50 Million Reasons Why Guaranteed NFL Contracts Suck
The St. Louis Rams are in a rebuilding process. The team was 1-15 last year, which is sort of hilarious considering the team was a few years removed from the Superbowl and playoff contenders.
However, with a slew of changes on the roster, the team quickly hit the skids and was looking straight at the number one pick in the NFL lottery.
They got it and landed Oklahoma QB Sam Bradford to the tune of $78 million.
Yes, you read that right — $78 million. The kicker is that Bradford has yet to take an official snap in an NFL game and he's being paid more than other, more experienced NFL quarterbacks.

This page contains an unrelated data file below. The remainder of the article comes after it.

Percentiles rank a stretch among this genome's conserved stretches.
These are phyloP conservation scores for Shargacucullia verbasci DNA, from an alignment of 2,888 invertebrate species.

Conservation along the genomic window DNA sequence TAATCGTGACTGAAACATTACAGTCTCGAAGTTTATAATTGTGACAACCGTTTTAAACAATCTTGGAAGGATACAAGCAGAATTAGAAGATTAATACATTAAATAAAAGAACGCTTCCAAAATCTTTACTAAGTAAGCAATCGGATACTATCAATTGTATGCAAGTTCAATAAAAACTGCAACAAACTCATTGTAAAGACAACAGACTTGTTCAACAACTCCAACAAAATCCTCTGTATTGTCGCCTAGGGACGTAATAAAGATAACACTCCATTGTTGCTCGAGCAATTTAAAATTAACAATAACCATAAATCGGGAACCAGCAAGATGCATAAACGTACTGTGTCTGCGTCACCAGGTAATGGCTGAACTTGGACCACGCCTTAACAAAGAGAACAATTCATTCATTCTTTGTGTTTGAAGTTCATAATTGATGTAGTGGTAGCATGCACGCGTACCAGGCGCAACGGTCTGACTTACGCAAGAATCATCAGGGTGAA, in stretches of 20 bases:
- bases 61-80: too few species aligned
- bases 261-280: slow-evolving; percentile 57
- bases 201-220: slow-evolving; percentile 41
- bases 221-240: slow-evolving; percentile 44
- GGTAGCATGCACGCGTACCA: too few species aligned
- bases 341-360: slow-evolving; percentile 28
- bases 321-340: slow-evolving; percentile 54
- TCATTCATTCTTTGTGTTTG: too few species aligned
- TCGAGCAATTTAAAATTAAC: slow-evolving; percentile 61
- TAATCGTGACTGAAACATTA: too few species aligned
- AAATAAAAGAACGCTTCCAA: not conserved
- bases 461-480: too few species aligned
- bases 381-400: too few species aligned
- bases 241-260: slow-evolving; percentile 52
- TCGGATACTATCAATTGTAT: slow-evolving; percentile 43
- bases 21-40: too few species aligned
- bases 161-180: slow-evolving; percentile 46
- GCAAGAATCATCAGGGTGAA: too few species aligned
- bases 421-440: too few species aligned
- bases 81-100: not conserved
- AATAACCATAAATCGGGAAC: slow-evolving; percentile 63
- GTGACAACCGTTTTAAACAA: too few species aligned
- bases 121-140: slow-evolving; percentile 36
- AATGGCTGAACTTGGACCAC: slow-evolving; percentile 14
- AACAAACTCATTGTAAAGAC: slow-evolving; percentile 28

My questions to the Rams, and other NFL teams, is why do you bother with guaranteed contracts with players who haven't proven themselves yet?
Hello Ryan Leaf? Rick Mirer anyone?
Yea, you don't even remember those guys do you? Well, they got some cash and busted. Big time.
Now, I'm not saying that Bradford is heading to the same fate as these other no-show QBs, but talk about a leap of faith for NFL teams to dump that much money into a QB that hasn't proven himself yet.
I'd argue that spending a third of that money on a veteran QB is a better investment. Real-time game play experience is worth more than any Heisman trophy or college accolades any day.
According to ESPN, the No. 1 overall draft agreed to a six-year, $78 million contract with the St. Louis Rams Friday night, with $50 million in guaranteed money. Sources told ESPN that the deal can be worth as much as $86 million.
Despite A.J. Feely being the "starting" QB at the opening of camp, Bradford is right on his heels, towing his $78 million.
Something tells me that he won't be holding a clip board when the season starts.
I could probably guarantee it.